Renault said the chip troubles for the industry could disrupt production all through the summer
JLR said it is pressing pause on production at two UK plants because of a shortage of microchips, which is stemming from a worldwide shortage of semiconductors that has been dragging on the car industry since late last year.
The UK’s largest automotive producer told reporters on Thursday that production will be curtailed at its factories at Castle Bromwich in the West Midlands and Halewood on Merseyside for the whole of next week and possibly longer.
Meanwhile in Sweden, Volvo released improved first-quarter profits but confirmed that delays in truck production will occur during the second quarter due to the semiconductor shortage.
Chief Executive Martin Lundstedt said the supply chains remained unstable.
“We can therefore not rule out further disruptions in both the truck business and other parts of the group,” he said.
The pandemic has had an effect on the supply of computer chips, and this has been exacerbated recently by a fire a factory in Japan and storms in Texas.
Elsewhere in the automotive industry, Hyundai Motor (OTCMKTS:HYMTF) and Renault SA also both warned that disruption in the supply of chips is likely to hit future production.
While reporting a near tripling in first-quarter profit compared to last year, the South Korean carmaker said its assembly lines were halted three times due to supply-related issues in the past month.
But while Hyundai was not as badly affected as some rivals, as it had built up a healthy inventory of chips and prioritised them for its most popular models, the global shortage is catching up with the company.
The problem of semiconductor parts is “a little more prolonged than we expected,” said executive vice president Seo Gang-hyun, adding that the situation “is rapidly changing [and] it’s difficult to predict production status after May”.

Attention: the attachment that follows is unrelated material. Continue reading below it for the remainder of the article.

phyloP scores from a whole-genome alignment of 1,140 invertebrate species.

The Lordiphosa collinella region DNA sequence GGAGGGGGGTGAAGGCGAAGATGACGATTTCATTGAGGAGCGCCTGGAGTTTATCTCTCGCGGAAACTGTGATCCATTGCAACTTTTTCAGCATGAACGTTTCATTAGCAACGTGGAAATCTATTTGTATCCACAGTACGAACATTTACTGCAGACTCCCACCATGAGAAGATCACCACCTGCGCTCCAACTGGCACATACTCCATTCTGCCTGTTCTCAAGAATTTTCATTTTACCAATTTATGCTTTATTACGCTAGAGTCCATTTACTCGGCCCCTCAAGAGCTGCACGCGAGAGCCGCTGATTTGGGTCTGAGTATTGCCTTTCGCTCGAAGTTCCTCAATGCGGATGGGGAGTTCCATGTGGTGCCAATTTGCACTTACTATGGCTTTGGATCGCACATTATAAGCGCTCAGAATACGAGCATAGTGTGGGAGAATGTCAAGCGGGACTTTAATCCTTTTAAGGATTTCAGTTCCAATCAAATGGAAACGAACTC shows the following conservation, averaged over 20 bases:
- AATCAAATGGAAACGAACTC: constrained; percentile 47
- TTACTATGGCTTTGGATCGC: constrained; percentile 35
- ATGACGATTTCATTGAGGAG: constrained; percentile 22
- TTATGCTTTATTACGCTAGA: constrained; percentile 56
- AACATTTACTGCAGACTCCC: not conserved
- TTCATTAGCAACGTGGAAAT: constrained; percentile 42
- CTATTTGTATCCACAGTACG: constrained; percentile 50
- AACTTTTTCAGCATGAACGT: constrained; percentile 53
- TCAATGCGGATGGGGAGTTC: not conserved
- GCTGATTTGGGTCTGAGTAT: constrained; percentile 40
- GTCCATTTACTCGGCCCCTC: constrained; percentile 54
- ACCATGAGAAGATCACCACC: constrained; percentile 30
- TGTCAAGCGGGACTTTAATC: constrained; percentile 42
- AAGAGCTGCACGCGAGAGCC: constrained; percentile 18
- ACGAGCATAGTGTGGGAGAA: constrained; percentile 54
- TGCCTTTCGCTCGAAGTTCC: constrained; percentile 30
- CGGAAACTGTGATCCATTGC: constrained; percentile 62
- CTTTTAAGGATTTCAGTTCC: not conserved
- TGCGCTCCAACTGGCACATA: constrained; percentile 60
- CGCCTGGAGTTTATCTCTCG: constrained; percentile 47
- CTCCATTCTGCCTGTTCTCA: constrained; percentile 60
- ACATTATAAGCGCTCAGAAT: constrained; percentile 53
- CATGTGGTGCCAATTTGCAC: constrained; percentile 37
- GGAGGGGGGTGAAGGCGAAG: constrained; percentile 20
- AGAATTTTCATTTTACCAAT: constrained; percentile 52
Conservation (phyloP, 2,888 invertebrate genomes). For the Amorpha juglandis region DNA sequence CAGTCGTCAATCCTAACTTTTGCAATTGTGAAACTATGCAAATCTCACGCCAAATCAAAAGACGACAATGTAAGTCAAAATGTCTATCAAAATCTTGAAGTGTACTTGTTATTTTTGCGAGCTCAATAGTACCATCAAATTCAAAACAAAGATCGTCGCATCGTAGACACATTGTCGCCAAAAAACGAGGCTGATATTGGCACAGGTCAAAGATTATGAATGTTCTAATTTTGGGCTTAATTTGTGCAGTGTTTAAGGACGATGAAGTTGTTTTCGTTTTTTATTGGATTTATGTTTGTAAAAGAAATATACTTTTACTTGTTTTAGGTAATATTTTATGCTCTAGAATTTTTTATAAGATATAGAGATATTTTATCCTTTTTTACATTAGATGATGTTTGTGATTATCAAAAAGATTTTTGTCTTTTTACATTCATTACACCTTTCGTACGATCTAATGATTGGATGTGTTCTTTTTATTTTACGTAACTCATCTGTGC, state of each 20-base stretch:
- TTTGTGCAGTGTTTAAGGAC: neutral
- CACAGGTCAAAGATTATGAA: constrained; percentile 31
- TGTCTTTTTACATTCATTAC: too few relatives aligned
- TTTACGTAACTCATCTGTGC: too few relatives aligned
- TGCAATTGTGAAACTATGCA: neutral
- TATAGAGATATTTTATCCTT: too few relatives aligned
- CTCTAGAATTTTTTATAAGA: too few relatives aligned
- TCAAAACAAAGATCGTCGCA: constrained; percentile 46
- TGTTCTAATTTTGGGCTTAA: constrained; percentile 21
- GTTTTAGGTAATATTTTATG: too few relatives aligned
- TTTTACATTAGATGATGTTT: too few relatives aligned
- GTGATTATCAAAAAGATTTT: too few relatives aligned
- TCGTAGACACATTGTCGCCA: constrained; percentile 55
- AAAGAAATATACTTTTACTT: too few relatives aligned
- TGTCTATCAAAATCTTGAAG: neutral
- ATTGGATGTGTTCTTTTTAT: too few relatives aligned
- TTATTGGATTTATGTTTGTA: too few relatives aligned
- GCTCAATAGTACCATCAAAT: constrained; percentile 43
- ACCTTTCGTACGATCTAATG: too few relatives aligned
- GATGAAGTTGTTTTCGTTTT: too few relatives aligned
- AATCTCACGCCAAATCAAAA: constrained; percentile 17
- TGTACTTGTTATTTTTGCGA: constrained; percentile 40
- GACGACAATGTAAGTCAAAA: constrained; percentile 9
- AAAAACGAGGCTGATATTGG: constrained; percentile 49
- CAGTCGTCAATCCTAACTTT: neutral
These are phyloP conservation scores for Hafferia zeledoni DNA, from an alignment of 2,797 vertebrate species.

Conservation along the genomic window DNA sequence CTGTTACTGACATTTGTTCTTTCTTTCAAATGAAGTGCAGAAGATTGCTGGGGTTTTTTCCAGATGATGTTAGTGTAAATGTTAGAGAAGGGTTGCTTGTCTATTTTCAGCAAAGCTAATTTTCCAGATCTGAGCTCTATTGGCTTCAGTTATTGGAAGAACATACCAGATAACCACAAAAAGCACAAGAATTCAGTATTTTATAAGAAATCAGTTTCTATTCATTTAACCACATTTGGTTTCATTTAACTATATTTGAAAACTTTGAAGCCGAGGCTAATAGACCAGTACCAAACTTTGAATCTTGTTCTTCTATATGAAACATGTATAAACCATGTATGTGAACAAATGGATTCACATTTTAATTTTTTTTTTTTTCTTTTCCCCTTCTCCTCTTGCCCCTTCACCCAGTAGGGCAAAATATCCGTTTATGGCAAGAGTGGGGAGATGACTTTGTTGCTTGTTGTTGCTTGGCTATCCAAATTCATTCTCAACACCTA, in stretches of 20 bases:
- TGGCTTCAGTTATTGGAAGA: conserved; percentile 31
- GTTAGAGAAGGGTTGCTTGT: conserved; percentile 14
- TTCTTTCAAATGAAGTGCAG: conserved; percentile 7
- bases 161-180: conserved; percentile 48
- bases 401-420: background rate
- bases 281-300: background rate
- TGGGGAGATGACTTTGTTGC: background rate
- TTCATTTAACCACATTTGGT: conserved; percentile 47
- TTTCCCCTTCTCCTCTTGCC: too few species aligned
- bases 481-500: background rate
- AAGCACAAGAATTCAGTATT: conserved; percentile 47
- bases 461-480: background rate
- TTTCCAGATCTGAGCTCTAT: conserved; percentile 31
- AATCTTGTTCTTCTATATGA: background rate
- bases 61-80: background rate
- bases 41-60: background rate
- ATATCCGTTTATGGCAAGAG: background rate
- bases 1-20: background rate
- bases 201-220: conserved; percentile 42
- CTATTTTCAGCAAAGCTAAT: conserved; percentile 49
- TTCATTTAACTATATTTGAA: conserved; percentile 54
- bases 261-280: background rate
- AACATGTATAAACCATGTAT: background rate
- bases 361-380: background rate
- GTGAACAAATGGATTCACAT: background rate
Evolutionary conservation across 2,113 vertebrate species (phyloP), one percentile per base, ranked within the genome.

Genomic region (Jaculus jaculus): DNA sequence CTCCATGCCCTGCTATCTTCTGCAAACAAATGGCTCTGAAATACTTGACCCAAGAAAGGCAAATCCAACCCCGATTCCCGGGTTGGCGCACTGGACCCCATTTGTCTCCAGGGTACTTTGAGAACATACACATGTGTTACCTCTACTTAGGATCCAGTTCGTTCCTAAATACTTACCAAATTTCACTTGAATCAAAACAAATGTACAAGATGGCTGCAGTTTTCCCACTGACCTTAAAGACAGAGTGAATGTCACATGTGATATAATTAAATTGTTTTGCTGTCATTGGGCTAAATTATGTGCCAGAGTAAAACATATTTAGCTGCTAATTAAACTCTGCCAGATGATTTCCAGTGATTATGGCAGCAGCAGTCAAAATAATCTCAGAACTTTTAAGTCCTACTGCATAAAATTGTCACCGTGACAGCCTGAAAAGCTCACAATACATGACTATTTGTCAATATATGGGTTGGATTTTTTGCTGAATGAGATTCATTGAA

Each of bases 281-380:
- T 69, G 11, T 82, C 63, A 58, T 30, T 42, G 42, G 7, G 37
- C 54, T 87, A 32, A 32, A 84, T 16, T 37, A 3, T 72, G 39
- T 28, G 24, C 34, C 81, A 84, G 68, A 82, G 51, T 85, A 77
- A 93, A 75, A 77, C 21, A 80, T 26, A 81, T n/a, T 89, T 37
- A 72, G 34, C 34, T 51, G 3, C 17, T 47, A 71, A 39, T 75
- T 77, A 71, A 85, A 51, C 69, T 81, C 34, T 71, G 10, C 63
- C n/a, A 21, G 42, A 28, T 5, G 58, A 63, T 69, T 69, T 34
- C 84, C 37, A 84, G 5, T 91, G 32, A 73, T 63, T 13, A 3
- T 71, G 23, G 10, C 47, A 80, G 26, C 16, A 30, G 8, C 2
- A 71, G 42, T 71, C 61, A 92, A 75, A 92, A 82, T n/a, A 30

Analysts calculate the chip hiccups so far this year have led to around Hyundai producing 12,000 fewer vehicles.
Renault, which also announced results on Thursday, reckons the chip troubles for the industry are currently at their peak, but warned disruption could continue for months over the summer.
Last week it was reported that several of the French group’s car factories will be partly idled for another six months because of the silicon shortage.
Analysts and industry figures say that car companies have been hit harder than other industries that rely on chips.
“The automotive industry doesn’t count for much in the semiconductors industry,” complained a source at one car manufacturer to the Guardian.
Because of carmakers’ “just-in-time” model of manufacturing, the pandemic saw the industry rush to cancel orders in the first quarter last year.
Then the likes of Apple, Samsung and the rest of the electronics industry, which have enjoyed an acceleration in demand and not escaped supply tribulations either, bagged most of the extra chips and even when the car makers’ chip suppliers offered to ramp supply back up for an anticipated rebound in demand in 2021, the automotive industry demurred and so ended up at the back of the queue.
In a way it was a good day for chip maker to announce plans for a £3.2bn London IPO.
The British-Canadian company, however, is not likely to help the auto industry, as its chips are mainly to help drive data through phone networks and data centres.
Nevertheless, it is an interesting time for the chip sector many reasons, said analysts at AJ Bell, with global chip sales rising 5% to a new high of US$430bn in 2020 despite the pandemic and with further growth and increased silicon content per unit in key end markets like autos, mobile devices and data servers expected to fuel global sales growth of around 8% in 2021.
“Silicon chips – or semiconductors – are everywhere we look, from our mobile devices, to our computers, cars, washing machines and fridges and new developments within the industry, as chips get physically smaller even as they offer more processing power, will play a vital role in the advancement of 5G mobile technology, artificial intelligence, electric and autonomous vehicles, the Internet of Things (IoT), data networking and cloud storage,” the analysts said.
“This could all hope to stoke interest in the Alphawave IP flotation, especially as the UK market still lacks the exposure to fast-growing industries that many investors crave.”
Read More: Jaguar Land Rover and other car-makers warn chip shortage is hitting production